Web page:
Nordic Combined Team Trains in Whistler

FasterSkierApril 22, 20091

WHISTLER, BC – The U.S. Nordic Combined Ski Team wrapped up the 2009 season on snow as athletes took to the terrain of Whistler to train on what will become their Olympic stage in less than a year.

“We had an awesome camp with our group with 10 athletes up there. We got really good skiing in, really good jumping in, and it was just good to train up there,” said World Champion Billy Demong (Vermontville, NY).

For the World Championship gold and bronze medalist, the camp was an opportunity to get in some last minute time at the venue where he won a World Cup earlier this season.

“It was our last opportunity to get some training jumps on the Olympic hills and ski the trails. Especially with the jumps, I think that’s an advantage,”

The Team spent time training on the Olympic jumps, cross country skiing the trails and even found the time to alpine ski with athletes from other national teams which, according to Demong, was an opportunity to get to know their international counterparts.

“There were four other national teams there. So, we got to not only train there together and wrap up the season, we also got to know the teams more on a personal level. Even though we all compete together all year, there’s always that underlying stress,” Demong said.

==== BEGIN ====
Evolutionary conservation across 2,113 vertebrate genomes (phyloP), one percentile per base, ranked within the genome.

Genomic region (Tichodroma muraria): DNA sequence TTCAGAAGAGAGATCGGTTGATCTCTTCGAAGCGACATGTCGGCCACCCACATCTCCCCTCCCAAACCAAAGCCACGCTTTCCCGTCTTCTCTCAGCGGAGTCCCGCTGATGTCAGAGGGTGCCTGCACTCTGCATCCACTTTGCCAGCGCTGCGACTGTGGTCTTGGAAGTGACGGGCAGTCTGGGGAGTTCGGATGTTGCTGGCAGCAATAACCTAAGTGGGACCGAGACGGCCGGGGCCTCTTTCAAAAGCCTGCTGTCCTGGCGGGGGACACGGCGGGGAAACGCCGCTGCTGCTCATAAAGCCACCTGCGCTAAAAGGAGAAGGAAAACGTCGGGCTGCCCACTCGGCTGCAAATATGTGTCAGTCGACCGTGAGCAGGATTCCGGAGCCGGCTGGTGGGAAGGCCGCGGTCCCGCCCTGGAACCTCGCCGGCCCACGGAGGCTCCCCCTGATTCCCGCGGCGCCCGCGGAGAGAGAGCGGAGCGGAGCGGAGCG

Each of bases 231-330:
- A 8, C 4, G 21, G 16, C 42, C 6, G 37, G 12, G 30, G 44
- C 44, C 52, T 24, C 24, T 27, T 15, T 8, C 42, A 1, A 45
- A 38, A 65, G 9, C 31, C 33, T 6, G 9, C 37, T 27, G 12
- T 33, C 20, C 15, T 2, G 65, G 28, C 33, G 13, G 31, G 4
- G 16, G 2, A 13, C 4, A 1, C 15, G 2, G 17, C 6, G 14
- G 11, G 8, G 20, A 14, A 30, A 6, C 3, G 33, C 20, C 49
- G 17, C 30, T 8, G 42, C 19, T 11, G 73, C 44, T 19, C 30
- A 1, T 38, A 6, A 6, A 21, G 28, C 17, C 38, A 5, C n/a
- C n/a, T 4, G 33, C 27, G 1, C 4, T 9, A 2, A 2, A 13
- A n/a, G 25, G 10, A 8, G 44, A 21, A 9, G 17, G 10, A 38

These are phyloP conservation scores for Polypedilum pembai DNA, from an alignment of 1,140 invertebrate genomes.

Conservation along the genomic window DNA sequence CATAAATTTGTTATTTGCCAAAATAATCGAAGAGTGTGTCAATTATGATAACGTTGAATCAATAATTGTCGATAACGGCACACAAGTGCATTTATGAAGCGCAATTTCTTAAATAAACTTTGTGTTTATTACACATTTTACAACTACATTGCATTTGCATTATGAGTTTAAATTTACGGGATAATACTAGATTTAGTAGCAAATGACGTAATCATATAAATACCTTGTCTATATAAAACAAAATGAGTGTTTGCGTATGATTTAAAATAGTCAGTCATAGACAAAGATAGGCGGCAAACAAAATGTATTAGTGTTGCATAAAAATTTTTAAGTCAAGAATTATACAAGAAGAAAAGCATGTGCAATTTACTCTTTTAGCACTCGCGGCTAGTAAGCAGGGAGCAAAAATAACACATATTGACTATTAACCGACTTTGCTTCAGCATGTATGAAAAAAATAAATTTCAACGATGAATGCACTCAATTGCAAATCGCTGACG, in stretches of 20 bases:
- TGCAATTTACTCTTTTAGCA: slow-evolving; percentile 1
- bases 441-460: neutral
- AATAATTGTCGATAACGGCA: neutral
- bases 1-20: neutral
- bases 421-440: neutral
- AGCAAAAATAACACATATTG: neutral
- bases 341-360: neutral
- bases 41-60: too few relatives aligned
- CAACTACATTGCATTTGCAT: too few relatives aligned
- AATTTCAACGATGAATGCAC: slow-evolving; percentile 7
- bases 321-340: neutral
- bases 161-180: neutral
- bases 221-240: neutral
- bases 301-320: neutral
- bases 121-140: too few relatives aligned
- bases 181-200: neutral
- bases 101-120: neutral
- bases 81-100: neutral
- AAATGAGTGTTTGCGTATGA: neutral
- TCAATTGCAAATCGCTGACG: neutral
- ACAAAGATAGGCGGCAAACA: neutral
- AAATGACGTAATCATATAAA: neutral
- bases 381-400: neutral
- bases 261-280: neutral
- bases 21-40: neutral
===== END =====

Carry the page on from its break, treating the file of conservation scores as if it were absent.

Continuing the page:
“So it was a nice last camp of the season. Everyone did some alpine skiing and we were able to sit down and talk together in a relaxed atmosphere.”

In the end, Demong said he was just happy to be in Whistler, a venue where he hopes future World Cup and World Championship events will be held. He was the winner of one out of the two events last January.

“Whistler is my favorite venue in the world. It’s just such a beautiful setting with great conditions, awesome hills, awesome courses,” Demong said.

“The bottom line is they can continue to host World Cup and World Championship level events eventually if they can find the support to do so.”

The Team heads next to Steamboat Springs in early June for jumping on plastic ski jumping hills.

Source: USSA


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